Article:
HONG KONG.- Sothebys
Fine Chinese Paintings Autumn Sale on 2 October 2018 will feature approximately 270 exquisite modern Chinese ink paintings, with a combined estimate in excess of HK$230 million*. The sale is led by two monumental figure paintings by Zhang Daqian from very different periods in his career: the splashed-ink-and-colour Self Portrait with a Tibetan Mastiff, and Portrait of Guanyin from Dunhuang Fresco in Gongbi brushwork style. Further highlights include a landscape masterpiece by Fu Baoshi from the 1940s, Wu Guanzhongs old Hong Kong croquis, Wing On Street - Cloth Alley and Li Kerans Kunlun Mountains, annotated by Chairman Mao Zedongs poetry.
Carmen Ip, Acting Head of Department, Fine Chinese Paintings, Sothebys Asia, comments, This season, we are pleased to bring together works of artistic significance by modern Chinese artists. Many boast impeccable provenance, several are fresh-to-the-market. Headlining the sale are two figure paintings by Zhang Daqian: Portrait of Guanyin from Dunhuang Fresco, a rare example remaining in private hands, and Self Portrait with a Tibetan Mastiff, a splashed ink and colour seminal self-portrait by the artist.
Complementing these are works which touch upon themes of modern society, such as Wu Guanzhongs Old Hong Kong Croquis, Wing On Street - Cloth Alley, Fu Baoshis ground-breaking ink rendering, Grandeur of Coal Capital and Li Kerans Kunlun Mountains, annotated by Chairman Mao Zedongs poetry. Not only do these paintings carry significant historical connotations, they also demonstrate feats of exemplary artistic achievement.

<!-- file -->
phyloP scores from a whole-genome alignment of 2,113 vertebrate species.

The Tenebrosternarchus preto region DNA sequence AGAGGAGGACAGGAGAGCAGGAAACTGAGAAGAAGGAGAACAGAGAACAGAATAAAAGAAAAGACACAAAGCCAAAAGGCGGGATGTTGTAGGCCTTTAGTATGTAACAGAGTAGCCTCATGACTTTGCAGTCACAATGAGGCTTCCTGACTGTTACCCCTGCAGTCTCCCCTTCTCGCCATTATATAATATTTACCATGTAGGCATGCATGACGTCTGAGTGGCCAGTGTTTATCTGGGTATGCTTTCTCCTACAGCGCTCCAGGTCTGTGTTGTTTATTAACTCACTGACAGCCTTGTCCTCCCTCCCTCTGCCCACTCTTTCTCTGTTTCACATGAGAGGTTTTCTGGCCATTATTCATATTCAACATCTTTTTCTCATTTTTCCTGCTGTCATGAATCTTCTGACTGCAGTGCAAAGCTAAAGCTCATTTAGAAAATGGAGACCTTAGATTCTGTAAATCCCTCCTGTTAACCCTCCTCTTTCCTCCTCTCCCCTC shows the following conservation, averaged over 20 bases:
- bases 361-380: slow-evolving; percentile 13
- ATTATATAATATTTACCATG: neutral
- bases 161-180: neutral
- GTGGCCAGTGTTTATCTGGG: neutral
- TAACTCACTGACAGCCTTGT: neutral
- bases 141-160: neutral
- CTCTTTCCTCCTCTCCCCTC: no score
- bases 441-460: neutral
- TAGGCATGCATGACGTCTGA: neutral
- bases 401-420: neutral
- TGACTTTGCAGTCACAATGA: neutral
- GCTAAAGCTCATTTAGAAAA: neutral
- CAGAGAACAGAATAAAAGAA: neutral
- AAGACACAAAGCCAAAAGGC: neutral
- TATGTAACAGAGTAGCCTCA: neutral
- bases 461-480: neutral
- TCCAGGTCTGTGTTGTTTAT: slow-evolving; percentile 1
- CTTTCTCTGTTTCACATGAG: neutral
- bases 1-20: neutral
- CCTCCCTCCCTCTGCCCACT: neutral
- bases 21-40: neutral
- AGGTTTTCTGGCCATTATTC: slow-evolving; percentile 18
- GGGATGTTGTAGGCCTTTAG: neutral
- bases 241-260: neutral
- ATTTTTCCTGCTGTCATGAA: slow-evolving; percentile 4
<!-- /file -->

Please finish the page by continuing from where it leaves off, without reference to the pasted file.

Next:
From an Important Asian Private Collection Zhang Daqian Self Portrait with a Tibetan Mastiff Splashed ink and colour on gold paper, framed 176 by 96 cm Estimate upon request
Self-portraiture is an important and recurring theme in Zhang Daqians paintings. Measuring 6 foot in height, Self Portrait with a Tibetan Mastiff depicts the artist garbed in robes, with a scroll in hand. Beside him is a strapping Tibetan Mastiff sporting dense black fur, both fine and lush in texture. The background of the composition is filled with rich and thickly impastoed blue ink splashes of varying gradation, forming a kaleidoscopic shimmer which serves as a stark contrast to the jet black fur of the dog, against the gold paper background. The painting remained with Zhang Daqian throughout his life.
From An Important Asian Private Collection Zhang Daqian Portrait of Guanyin from Dunhuang Fresco 1943, Ink and colour on silk, framed, 189 by 86 cm Estimate: HK$ 12,000,000-18,000,000
In 1941, Zhang Daqian travelled to Dunhuang to study Buddhist mural paintings at the famed Mogao Caves, where they stayed for approximately two years. Portrait of Guanyin from Dunhuang Fresco was created in the early summer of 1943 as a gift to Gu Zhenglun, the Chairman of Gansu provincial government of the time, and his wife.